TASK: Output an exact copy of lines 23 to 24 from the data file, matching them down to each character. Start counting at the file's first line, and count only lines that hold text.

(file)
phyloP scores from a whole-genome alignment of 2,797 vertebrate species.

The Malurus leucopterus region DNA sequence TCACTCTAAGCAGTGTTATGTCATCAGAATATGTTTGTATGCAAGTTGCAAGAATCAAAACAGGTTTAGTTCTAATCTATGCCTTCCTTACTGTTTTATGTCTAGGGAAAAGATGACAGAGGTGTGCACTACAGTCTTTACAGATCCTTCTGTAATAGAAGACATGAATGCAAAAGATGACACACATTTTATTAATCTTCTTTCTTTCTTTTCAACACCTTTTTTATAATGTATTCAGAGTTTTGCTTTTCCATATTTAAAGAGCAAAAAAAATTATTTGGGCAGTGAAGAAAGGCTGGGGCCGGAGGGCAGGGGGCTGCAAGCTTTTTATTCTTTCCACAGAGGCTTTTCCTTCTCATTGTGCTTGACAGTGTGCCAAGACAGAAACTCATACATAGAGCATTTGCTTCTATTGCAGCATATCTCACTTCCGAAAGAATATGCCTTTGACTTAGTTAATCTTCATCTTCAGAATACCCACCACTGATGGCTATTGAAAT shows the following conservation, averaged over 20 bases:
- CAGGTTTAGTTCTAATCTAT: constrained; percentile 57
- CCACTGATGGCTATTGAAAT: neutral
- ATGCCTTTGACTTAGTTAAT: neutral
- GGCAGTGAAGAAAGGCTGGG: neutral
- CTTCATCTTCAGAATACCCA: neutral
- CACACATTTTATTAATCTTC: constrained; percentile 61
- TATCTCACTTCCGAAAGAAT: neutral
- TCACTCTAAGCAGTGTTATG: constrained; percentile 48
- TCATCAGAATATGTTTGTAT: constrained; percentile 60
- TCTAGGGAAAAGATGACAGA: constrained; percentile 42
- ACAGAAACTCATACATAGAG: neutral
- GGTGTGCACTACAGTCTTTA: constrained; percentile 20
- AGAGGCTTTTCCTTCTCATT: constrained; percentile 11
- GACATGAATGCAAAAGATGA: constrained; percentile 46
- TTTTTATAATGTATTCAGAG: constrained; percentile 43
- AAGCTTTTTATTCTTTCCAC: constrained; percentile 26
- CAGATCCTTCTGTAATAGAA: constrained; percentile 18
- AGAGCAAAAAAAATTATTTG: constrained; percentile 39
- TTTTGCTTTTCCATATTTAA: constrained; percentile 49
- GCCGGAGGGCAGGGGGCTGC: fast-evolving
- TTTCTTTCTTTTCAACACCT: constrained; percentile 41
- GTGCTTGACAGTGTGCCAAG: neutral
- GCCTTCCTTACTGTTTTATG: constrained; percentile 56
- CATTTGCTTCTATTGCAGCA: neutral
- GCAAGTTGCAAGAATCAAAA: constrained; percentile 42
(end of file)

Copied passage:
- TTTCTTTCTTTTCAACACCT: constrained; percentile 41
- GTGCTTGACAGTGTGCCAAG: neutral